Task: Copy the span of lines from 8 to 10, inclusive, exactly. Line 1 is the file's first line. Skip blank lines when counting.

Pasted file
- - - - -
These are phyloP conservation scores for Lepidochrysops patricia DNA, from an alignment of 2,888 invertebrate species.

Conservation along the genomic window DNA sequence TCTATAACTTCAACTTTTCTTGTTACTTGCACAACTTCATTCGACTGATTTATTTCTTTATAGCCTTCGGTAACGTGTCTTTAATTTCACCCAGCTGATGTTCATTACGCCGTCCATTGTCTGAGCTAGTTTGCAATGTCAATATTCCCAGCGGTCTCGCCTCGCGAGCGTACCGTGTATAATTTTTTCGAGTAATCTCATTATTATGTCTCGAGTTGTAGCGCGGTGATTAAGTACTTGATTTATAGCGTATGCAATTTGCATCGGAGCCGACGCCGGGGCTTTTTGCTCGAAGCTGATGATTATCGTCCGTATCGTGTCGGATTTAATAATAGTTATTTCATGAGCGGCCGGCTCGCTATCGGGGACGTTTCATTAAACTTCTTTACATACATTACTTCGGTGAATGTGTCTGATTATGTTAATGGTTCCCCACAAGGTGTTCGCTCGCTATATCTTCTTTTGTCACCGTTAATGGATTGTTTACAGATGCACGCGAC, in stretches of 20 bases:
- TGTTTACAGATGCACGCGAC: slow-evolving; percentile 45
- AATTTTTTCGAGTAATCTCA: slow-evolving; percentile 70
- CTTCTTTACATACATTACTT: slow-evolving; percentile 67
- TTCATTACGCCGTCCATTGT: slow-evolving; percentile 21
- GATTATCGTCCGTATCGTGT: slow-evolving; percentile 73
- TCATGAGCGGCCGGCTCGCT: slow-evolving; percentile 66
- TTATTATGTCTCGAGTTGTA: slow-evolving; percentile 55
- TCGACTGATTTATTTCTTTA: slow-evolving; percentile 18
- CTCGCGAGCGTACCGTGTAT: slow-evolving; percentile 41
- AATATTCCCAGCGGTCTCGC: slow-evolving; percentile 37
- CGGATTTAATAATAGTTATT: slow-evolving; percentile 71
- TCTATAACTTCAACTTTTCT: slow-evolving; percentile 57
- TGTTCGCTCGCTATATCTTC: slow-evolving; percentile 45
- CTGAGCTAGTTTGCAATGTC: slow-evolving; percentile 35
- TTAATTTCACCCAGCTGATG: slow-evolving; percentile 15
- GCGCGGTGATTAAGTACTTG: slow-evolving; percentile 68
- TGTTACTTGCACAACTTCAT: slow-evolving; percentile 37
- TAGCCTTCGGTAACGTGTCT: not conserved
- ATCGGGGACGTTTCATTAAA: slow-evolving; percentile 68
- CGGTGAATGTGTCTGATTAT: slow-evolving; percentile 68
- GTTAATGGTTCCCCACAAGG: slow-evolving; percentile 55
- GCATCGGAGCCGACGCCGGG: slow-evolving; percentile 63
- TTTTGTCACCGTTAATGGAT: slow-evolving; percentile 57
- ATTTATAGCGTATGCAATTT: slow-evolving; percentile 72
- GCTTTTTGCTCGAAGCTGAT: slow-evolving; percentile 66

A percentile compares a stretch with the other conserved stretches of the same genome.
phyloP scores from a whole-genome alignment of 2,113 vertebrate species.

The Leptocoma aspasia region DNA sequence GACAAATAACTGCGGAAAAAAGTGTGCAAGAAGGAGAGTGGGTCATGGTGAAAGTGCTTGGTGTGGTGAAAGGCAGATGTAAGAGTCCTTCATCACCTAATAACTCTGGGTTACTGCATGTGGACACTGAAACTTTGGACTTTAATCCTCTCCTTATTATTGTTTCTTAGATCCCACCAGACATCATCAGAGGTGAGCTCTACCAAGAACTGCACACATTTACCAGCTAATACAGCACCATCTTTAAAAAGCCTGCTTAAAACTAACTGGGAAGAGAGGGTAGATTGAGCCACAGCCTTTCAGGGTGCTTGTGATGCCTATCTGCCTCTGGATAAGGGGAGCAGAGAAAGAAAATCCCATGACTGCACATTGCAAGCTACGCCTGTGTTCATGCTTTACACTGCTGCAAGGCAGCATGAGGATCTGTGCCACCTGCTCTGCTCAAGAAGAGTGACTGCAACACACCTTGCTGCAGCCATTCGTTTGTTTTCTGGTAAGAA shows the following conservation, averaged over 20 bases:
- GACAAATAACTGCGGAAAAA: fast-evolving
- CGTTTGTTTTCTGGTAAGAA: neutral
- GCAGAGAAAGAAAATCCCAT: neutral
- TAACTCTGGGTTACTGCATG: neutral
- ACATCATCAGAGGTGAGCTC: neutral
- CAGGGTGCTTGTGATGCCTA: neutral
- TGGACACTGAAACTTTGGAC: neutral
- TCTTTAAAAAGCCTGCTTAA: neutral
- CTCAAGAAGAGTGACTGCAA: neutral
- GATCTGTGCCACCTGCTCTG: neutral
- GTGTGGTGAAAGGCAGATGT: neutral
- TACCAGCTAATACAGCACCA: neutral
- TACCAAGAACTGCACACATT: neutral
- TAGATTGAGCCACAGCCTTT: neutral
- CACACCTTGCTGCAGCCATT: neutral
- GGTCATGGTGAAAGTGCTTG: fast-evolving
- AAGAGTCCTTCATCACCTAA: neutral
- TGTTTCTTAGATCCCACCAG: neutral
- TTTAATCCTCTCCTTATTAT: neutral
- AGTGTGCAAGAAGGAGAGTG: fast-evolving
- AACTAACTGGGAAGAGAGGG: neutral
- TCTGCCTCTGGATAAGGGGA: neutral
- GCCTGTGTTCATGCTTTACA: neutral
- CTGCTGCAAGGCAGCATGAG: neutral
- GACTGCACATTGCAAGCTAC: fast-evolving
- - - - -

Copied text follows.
- TCATGAGCGGCCGGCTCGCT: slow-evolving; percentile 66
- TTATTATGTCTCGAGTTGTA: slow-evolving; percentile 55
- TCGACTGATTTATTTCTTTA: slow-evolving; percentile 18